From creating drawings to YouTube videos, visual storytelling is a powerful way to share ideas, communicate, educate, and engage with your audience.
If you hear something today, you’d only retain about 10% of what you heard in three days.
What is visual storytelling?
Visual storytelling is one of the most powerful tools content creators and marketers have. They tell stories by using beautiful visuals, images, videos, and voices to fully engage viewers.
5 Simple Rules of Visual Storytelling
1. Visualize your Story
To create your story frame, you need to think about how the user will interact with your story and what platform you plan to post content on. For example, for storytelling on Instagram, you should combine inspiring images and videos with an enticing narrative that makes for more memorable visual storytelling.
Whereas, visual storytelling on youtube can take the form of a longer video. Once you’ve identified your direction, it’s time to sketch out your ideas in storyboard form and develop your story. First, sketch out the actual subject of your story.
Second, consider how you’re going to direct the viewer’s eye through the image elements so that your audience is guided along an intended path.
2. Teach something, but in a fun way
Give a lesson and educate by storytelling. Every marketing effort carries a message, that of your brand or business. Even in the educational process, storytelling is a powerful tool to grab the attention of students and engage them in the lesson. The human brain is a remarkable processor of stories, making them a great way to teach valuable life lessons. So if you want your followers to listen to your story, or capture your students’ attention, you’d better teach something important they wouldn’t typically have learned from their everyday interactions.
This way leaves your audience a longer lasting impression of your brand. And as a teacher, you can ensure that any concept you teach will be remembered for years to come.
3. Show, don’t tell
What could be better than engaging your audience—giving them an active role in the storytelling and making them part of the experience?
“Show, don’t tell” is a technique authors use to emphasize on showing the story through action, words, thoughts, senses, and feelings rather than through the author’s exposition, and description.
When you make your audience see rather than just hear, they create visuals in their mind and come to the conclusions you want them to.
For example, if you have a specific idea bubbling around in your head, try to think about the situation you want to depict. Then sketch the settings and characters. This is a great method of developing a story that also leaves certain things up to the reader’s interpretation, which is much more interesting than making everything explicit.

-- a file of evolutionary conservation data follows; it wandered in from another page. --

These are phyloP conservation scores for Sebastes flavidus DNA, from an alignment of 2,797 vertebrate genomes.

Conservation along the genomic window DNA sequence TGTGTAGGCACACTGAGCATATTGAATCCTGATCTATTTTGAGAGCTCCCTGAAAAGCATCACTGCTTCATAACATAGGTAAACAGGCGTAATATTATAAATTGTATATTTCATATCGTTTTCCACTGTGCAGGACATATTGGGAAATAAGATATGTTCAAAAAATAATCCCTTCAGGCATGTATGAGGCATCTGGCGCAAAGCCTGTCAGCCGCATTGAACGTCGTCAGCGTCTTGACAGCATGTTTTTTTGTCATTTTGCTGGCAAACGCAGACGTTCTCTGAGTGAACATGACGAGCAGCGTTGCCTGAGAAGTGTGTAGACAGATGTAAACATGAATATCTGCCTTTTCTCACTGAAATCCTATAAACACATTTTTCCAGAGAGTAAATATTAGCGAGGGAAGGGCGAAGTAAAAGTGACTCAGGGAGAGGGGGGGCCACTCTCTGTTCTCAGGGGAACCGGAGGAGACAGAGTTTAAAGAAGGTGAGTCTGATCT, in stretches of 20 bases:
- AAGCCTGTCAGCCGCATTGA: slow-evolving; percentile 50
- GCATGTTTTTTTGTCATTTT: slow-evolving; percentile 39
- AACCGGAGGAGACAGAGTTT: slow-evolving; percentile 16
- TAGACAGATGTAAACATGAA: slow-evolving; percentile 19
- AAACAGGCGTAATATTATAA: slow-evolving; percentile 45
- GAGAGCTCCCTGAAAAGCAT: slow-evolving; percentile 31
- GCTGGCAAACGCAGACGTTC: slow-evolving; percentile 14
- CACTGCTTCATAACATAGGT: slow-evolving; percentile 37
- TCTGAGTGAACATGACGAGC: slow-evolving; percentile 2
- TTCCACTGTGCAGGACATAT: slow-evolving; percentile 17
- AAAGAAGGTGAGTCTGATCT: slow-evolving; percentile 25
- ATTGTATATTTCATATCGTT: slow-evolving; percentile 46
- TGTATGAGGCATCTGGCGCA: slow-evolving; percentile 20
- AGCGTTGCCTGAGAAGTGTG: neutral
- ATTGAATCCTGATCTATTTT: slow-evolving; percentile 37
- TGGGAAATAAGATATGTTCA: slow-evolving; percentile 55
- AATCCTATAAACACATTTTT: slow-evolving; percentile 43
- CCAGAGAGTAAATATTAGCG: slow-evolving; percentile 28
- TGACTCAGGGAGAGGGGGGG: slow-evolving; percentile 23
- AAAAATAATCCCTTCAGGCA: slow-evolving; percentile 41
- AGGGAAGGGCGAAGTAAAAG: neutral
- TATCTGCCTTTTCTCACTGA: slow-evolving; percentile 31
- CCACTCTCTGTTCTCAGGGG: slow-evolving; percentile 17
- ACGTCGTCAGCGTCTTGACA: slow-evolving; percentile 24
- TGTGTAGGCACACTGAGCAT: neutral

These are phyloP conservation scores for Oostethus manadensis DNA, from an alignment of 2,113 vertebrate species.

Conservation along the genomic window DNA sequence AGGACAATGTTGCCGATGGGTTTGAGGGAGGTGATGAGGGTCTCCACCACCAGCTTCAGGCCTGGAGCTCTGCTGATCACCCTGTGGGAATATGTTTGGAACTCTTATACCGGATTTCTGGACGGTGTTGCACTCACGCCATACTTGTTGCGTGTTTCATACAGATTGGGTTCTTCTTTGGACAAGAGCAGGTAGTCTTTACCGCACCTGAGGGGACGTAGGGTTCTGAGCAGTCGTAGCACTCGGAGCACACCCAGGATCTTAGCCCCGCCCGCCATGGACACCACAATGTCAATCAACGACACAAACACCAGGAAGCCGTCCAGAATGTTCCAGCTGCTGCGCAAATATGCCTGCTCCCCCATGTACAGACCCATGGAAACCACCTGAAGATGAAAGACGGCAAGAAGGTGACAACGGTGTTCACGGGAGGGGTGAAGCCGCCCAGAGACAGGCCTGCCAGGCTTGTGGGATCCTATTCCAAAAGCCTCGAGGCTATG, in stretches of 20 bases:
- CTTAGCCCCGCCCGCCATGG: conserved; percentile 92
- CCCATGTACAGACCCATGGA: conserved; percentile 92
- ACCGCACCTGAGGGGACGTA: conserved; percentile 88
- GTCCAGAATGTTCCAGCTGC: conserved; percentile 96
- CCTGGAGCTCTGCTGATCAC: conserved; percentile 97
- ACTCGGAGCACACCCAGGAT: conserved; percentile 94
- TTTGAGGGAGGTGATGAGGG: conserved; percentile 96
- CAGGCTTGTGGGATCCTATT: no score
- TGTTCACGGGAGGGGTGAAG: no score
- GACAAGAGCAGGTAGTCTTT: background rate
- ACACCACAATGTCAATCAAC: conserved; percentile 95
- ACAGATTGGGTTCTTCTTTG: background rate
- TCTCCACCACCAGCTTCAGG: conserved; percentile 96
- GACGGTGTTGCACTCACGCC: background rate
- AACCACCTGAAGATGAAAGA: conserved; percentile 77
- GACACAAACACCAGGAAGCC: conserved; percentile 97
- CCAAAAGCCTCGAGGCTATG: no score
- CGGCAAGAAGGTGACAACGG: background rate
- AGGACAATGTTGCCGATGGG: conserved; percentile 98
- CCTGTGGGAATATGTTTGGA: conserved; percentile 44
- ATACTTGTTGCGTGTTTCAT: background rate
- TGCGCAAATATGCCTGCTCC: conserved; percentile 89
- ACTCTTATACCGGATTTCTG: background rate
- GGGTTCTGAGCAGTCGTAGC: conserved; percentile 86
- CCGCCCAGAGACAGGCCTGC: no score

4. Make the context clear
Context is the relationship between the storyteller and the audience. So context matters to help you build meaning, trust, and interest for the reader. Context adds specificity to your idea and directs the reader’s attention to a particular object. However, be careful as too much will get in the way of your message as you digress and too little makes your writing hard for the reader to understand.
So without a clear understanding of the context, you cannot fully comprehend the author’s value, nor the overall meaning of a story.
Details are important in a story, but you have to be objective enough to notice when you’re getting tangled up in the details and forget what the story is about. Don’t get caught up in details that don’t serve your story.
You may have heard of the Rule of Thirds, applied to the process of composing visual images such as designs, paintings, and photographs. The Rule of Thirds is a type of composition in which a screen is divided into thirds using lines, and the focus points that the eye is naturally attracted to, are placed at the intersection of those dividing lines. Also, if the philosophy of the Rule of Thirds is applied effectively in storytelling, it gives extra depth to the story you’re telling.
“People don’t buy products, but rather the stories these products represent. (From Storytelling: The Story Making Machine and Formatting Minds)
So if you’re wondering why you should care about visual storytelling, you should know that people don’t care about how good your product is, they connect with visual content and your story. In a world overflowing with data, marketers might fail to grab audiences’ attention.
Even if your first attempt at visual storytelling wasn’t that great, ask yourself whether your visual content follows all these rules and tells a good story to stand out among the sea of competitors.
If you’re a creative storyteller feeling overwhelmed about where to start, Castofly is an excellent tool that will help to improve your storytelling and enables you to easily and quickly create beautiful visual content.